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1 Pup or 2?...Phase cancellation question

Discussion in 'Pickups & Electronics [BG]' started by Yamarc, Apr 19, 2003.

  1. Yamarc

    Yamarc Supporting Member

    Jun 25, 2002
    Okemos, MI
    I am getting a custom bass built for me, I have some details to still work out, like the question of 1 pup or 2, also the question of who will build it. I am leaning towards 1 pup because I like to reduce the amount of knobs and gadgets on the bass, I like to change my technique in order to get a differnt sound, ala Anthony Jackson (One of my favorite artists!) What do you guys think? It seems that I can notice some type of phase cancellation between 2 pups when they are set evenly, is this also true? Thanks, Marc
  2. Jazz Ad

    Jazz Ad Mi la ré sol Supporting Member

    1 pickup is enough for many people.
    I like 2 pickups but with passive electronics.
    It's all a question of taste.
    The hum cancellation thingy is true.
    Now, assuming it's a humbucker (2 coils wired together), it can be done with a single pickup.
  3. geshel


    Oct 2, 2001
    I don't think he meant hum cancellation, but rather frequency cancellation.

    And yes, it's true - you can't get the same sound with one pickup, no matter where, as you can with two. Of course, the reverse is almost true - you can only get the 1-pickup sound if you have 2, if one of the two is at the same place as the single one would be.
  4. Atshen


    Mar 13, 2003
    Grim Cold Québec
    It's really just a matter of taste, but I think you have a fuller tone with two pickups, maybe because they catch the vibrations of the strings at two different positions.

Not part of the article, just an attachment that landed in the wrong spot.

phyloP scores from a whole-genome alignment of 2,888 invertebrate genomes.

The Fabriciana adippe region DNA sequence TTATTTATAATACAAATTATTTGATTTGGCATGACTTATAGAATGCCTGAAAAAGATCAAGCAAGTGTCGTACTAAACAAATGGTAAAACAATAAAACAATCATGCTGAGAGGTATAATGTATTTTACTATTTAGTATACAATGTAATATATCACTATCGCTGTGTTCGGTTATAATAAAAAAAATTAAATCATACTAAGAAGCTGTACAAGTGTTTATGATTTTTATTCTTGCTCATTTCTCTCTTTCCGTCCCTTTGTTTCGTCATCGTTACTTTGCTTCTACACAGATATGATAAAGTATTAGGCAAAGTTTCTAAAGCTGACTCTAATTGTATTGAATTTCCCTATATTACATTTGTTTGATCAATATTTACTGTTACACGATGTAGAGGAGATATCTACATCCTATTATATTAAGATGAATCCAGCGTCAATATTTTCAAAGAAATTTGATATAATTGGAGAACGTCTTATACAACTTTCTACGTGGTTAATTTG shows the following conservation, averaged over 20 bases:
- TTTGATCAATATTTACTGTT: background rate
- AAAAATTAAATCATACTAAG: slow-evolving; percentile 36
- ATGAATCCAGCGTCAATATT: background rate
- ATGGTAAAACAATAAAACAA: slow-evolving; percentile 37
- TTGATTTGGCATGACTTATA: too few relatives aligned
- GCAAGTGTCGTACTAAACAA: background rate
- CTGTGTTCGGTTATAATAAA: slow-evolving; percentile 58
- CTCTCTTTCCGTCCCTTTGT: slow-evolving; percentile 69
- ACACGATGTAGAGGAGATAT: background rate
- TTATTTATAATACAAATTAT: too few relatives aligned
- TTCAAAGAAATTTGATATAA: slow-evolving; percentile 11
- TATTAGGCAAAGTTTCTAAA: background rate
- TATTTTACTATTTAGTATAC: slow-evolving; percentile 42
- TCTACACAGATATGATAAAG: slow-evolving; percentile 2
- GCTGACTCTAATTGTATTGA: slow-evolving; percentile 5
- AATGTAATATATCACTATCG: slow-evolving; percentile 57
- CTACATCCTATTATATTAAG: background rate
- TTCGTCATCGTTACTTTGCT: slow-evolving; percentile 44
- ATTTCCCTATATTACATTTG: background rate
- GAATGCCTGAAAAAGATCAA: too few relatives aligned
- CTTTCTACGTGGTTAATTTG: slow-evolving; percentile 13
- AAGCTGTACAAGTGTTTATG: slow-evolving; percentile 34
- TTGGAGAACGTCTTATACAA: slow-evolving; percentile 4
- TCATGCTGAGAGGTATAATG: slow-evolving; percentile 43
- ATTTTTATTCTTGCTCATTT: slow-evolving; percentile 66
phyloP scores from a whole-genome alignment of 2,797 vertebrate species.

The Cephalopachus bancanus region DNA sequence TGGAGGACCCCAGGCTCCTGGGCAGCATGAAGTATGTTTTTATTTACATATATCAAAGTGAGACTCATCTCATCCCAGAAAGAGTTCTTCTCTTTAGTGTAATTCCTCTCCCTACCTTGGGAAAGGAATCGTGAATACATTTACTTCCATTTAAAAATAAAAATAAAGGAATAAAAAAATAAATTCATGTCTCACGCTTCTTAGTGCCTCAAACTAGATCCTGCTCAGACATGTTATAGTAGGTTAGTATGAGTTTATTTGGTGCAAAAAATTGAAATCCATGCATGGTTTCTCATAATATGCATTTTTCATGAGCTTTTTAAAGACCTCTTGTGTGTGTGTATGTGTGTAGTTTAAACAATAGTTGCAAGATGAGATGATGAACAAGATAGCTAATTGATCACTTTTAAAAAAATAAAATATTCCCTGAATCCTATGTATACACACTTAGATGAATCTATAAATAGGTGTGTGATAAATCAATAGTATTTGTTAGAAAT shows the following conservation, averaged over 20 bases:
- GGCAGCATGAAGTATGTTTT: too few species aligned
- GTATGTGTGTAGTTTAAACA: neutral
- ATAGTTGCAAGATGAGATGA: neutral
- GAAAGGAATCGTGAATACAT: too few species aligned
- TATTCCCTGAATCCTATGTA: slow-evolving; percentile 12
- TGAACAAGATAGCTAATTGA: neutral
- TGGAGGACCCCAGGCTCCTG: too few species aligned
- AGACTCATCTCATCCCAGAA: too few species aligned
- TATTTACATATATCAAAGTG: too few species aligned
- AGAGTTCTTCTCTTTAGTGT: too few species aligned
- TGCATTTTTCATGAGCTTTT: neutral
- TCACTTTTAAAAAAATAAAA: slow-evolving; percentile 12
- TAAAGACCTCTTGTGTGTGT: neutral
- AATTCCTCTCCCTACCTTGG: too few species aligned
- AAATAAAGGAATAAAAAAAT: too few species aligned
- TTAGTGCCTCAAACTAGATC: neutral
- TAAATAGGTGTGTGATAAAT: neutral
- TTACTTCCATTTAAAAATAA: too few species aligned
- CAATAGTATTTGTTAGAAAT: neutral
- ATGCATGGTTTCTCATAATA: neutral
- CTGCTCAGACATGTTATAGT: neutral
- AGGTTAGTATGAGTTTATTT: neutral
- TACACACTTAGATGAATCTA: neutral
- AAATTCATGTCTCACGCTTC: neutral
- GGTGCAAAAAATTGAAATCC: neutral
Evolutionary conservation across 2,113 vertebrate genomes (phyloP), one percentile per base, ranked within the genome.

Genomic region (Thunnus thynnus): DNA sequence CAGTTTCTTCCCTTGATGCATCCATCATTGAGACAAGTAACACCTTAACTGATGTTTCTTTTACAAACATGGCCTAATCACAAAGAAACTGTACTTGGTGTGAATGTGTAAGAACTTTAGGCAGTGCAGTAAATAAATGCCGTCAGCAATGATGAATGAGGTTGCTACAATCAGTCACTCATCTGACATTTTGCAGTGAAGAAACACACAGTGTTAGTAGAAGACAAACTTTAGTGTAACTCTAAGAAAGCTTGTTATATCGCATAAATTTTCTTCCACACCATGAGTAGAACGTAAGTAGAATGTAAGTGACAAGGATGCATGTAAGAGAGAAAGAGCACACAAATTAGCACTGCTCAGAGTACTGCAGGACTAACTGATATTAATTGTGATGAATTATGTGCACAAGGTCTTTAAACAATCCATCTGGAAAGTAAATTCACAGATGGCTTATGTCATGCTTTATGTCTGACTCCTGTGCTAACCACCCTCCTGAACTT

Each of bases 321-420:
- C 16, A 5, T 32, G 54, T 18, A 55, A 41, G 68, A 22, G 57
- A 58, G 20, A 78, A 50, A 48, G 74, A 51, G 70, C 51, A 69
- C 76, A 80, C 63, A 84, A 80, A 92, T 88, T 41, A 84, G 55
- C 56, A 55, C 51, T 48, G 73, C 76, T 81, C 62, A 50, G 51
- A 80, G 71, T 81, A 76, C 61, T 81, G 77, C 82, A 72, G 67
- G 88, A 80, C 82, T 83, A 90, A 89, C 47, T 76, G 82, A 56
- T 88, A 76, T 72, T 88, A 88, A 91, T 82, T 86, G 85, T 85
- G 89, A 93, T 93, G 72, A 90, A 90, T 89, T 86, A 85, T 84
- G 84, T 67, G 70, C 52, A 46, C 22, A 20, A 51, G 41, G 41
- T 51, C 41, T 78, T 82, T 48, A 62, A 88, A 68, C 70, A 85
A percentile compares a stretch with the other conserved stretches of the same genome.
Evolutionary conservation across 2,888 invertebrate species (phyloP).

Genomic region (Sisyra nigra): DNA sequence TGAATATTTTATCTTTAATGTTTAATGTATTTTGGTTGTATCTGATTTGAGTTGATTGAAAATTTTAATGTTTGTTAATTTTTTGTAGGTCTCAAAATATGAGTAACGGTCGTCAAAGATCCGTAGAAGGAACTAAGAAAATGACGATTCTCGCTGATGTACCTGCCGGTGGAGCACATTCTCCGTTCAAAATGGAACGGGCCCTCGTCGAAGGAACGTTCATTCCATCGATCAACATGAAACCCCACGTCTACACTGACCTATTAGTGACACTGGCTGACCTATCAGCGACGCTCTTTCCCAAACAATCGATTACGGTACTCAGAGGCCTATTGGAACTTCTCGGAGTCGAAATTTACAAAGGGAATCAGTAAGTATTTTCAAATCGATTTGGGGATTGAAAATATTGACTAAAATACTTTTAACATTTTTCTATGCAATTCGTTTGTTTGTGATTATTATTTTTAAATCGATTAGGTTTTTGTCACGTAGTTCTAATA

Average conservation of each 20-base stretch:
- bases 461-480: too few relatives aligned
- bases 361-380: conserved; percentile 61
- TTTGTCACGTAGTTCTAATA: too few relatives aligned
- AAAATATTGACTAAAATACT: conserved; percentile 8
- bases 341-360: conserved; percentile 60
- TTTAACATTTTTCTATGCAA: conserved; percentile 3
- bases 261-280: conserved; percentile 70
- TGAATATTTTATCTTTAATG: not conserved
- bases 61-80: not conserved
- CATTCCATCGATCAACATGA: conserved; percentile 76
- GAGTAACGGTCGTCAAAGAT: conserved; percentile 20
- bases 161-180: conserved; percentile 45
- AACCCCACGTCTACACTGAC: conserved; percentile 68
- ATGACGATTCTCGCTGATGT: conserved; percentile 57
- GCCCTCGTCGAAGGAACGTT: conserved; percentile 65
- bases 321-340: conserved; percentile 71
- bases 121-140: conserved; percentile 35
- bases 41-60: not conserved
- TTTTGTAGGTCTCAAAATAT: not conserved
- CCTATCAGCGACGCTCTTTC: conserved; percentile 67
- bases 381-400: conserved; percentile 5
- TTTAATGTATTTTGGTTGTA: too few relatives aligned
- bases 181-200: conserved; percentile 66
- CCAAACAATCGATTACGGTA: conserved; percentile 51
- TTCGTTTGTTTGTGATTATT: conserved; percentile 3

5. 12bass


    Jan 2, 2003
    Victoria, Canada
    I have four basses:

    Pedulla Rapture 5 - one Bartolini CX pickup
    Hamer Chaparral 12 - two Lane Poor wide apertures
    Rickenbacker 4001 - two Ric single coil pickups
    Homemade 8-string - one J, one P, and one single coil pickup

    So, which bass do I play the most:

    The Rapture 5!

    Although it has only one pickup, the sound is great where the pickup is positioned. Multiple pickups give you more sounds, but sometimes lack the "sweet spot" tone that you can get from a single pickup bass. On the other hand, you will never get a Jazz bass with both pickups on full sort of sound from a single pickup bass.

    Whenever you have more than one pickup on, you will have frequency addition and cancellation. This can create sounds that neither pickup alone will provide. Usually having both pickups on full give a mid-scooped sound, while blending one way or the other varies the color. If you like to tweak, then two pickups are better than one!

    IMO one pickup basses are easier to "set and forget", because they have one basic sound. My Rapture has a low-mid cut switch and active bass and treble controls, and is consequently quite versatile. That said, however, the tonal variations are variations on one theme. A great theme, though....

    I happen to use a blend of both pickups on my Hamer 12-string and Ric, often favoring one slightly more than the other. It's a different sound than one of single pickups alone.

    A lot of people hate PJ combinations because they don't produce a proper Jazz tone, and the P and J sounds don't mix well together. Whether you want two pickups or not depends a lot whether you like the "two pickup" sound.

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